Movement to the front of the squash court

5th December 2014

Being able to move fluidly and quickly into the front of the courts is obviously incredibly important.

To either attack or defend well in these areas it is crucial to have solid movement, more so than any other area, in my opinion. This is because you are generally moving at a greater speed than to the middle or back of the court and there is more urgency required.

As with most movement patterns, the first step is pivotal as to what shot you will then be capable of playing when arriving at the ball.

A really common first step is to move sideways towards the sidewall rather than directly to or inside where the ball will be. This means you end up too close to or behind the ball and therefore means your shot options are limited – you see a lot of cross courts hit because of this first step mistake.

The other common problem is in the last step prior to hitting your shot. Understanding your spacing and using the last step correctly to complete your desired shot is a very difficult skill but through movement practices and being aware of the issue, can become a real asset to your game.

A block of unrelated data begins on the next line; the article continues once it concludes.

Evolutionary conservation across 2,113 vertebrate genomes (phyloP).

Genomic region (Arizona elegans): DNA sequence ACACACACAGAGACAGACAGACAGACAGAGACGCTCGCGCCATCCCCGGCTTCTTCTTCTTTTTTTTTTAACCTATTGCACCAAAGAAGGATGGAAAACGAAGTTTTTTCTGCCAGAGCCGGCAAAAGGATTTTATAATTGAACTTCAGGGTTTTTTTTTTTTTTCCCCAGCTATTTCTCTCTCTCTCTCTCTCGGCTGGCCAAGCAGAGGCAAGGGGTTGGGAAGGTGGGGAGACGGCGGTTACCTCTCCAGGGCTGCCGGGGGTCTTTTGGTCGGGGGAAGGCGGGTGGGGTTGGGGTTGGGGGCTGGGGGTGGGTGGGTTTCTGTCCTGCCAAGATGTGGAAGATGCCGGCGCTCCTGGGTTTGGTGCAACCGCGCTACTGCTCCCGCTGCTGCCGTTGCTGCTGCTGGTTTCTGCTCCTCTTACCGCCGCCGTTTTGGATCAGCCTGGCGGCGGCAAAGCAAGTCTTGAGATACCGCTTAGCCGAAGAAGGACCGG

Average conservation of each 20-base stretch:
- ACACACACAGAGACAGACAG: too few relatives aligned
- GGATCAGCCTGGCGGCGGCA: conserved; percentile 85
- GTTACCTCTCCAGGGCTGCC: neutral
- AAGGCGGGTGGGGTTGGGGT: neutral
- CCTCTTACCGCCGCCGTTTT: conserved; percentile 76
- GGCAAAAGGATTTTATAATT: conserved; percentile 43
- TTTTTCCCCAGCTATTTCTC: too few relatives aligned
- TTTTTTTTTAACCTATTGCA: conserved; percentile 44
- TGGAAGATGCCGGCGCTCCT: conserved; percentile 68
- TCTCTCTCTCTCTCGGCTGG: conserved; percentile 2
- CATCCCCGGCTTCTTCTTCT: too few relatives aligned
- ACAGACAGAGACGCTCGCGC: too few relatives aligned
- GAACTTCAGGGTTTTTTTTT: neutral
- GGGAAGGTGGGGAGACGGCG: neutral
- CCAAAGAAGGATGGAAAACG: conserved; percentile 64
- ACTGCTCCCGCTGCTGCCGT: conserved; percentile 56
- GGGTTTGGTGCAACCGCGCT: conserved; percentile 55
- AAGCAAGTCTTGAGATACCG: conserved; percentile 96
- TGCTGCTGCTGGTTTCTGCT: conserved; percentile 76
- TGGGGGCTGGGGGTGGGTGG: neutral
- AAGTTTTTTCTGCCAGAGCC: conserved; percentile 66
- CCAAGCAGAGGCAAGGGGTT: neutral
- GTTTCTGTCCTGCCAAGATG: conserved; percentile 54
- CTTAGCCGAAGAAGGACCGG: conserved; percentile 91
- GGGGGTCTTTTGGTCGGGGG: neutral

For me, any movement into the front has to be practiced in multiple different ways with the reasoning relating to three main topics:

  1. How far into the corner do you need to move – how many steps
  2. Which leg you want to land on when striking the ball
  3. Is it an attacking or defensive movement

How many steps: I practice 1, 2 or 3 step patterns into the front corners.

The 3-step pattern is the furthest into the corner that I would ever need to use and even then I try and stay quite a way from the front wall. Watching any squash footage from an overhead camera, the players never go further forward than a few feet in front of the half court line if coming from the T in the first instance.

This pattern is to learn a fluid movement pattern and to best incorporate the weight and balance transfer I spoke about in the last blog.

The 2-step pattern is more realistic and I feel the one I use the most – maybe with a little foot shuffle at the start whilst making my judgment on how I’m going to move. Can be both for attacking or defensive movement.

The 1-step pattern is for attacking, aggressive movement. Be quick and sharp with your steps and clinical with the practice. I would recommend spending short periods practicing this, as you need to be working at 100%.

If you’re wondering which leg to land on, work out the benefits of hitting off both the front and back legs.

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